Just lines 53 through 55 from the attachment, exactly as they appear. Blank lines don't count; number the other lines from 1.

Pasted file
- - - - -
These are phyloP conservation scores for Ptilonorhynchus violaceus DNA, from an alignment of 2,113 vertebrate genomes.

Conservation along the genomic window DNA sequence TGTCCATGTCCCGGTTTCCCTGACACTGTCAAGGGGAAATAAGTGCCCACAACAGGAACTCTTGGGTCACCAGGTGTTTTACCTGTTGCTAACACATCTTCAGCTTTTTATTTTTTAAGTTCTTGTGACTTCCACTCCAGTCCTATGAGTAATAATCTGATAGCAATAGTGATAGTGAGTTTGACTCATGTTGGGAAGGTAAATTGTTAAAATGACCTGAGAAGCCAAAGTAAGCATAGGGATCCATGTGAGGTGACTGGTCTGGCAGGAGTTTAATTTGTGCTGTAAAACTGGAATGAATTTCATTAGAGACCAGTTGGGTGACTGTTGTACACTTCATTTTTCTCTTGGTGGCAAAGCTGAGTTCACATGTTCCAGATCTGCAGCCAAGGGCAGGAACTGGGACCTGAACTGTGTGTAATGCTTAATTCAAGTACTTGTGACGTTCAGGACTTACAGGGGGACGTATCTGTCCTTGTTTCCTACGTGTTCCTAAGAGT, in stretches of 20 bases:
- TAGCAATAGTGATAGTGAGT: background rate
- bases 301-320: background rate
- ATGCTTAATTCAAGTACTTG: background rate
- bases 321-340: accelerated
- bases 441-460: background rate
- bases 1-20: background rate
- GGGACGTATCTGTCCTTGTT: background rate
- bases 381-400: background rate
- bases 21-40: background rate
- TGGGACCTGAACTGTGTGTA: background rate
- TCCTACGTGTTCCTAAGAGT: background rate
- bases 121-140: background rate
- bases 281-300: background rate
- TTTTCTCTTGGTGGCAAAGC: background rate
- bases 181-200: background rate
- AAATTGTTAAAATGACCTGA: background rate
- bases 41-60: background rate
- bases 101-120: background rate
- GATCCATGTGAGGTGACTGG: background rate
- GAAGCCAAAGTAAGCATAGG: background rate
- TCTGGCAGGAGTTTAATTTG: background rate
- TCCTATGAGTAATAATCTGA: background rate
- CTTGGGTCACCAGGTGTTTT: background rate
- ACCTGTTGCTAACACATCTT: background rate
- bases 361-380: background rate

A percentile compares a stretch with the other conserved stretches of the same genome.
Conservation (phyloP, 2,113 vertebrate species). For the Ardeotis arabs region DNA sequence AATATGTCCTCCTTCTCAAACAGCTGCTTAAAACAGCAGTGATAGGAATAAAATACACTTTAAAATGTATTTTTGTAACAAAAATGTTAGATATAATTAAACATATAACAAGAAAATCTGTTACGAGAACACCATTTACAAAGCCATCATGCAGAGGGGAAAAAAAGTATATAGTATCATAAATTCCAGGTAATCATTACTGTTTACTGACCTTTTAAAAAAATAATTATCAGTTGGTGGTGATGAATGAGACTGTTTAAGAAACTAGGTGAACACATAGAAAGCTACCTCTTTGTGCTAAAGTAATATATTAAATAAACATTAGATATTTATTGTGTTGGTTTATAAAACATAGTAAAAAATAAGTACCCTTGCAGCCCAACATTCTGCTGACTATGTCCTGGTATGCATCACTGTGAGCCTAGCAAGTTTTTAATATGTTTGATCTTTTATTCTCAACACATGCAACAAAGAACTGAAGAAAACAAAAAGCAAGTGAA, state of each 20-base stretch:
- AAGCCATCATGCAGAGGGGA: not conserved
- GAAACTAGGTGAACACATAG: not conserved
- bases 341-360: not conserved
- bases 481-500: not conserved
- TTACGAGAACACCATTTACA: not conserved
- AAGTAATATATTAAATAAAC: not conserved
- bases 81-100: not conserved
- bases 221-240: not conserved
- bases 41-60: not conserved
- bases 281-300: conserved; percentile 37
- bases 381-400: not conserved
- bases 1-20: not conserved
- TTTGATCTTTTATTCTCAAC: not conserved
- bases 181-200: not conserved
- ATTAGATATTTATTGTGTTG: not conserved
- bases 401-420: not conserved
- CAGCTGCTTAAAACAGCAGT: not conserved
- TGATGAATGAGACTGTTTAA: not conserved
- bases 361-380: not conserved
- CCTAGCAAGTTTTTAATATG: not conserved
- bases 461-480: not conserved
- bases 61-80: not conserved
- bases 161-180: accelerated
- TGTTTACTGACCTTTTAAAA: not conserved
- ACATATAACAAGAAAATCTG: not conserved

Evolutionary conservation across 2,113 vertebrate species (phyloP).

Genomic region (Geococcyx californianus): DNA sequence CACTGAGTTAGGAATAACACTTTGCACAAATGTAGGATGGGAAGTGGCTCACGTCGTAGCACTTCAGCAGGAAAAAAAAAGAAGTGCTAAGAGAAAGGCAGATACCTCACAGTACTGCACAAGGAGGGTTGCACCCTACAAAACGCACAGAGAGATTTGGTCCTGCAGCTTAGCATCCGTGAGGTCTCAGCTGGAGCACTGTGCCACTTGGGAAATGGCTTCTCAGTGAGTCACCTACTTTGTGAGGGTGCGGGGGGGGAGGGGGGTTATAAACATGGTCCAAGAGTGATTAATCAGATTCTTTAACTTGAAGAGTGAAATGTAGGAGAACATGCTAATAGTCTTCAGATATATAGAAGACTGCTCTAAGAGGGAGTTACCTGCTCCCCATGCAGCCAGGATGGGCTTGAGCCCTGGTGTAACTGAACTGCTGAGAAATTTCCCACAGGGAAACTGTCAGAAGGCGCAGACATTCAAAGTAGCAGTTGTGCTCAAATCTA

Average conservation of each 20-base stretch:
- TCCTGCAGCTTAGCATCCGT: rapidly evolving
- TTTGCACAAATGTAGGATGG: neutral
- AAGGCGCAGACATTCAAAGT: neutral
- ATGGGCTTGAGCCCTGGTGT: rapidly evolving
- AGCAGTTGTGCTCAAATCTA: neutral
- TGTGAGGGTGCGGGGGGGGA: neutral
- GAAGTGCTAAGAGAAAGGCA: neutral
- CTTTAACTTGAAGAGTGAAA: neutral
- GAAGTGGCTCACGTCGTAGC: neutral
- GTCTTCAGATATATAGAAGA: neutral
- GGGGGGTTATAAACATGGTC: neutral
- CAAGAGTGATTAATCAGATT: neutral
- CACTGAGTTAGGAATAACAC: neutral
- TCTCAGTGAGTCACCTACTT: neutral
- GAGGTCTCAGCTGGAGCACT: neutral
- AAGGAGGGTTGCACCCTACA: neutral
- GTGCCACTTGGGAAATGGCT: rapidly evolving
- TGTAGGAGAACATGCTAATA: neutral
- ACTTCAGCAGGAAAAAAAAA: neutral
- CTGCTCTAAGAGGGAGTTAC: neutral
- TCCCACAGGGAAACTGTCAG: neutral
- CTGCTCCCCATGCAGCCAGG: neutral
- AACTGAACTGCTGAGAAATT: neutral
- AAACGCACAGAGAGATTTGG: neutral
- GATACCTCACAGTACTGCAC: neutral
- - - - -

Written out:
- TGTTTACTGACCTTTTAAAA: not conserved
- ACATATAACAAGAAAATCTG: not conserved

Evolutionary conservation across 2,113 vertebrate species (phyloP).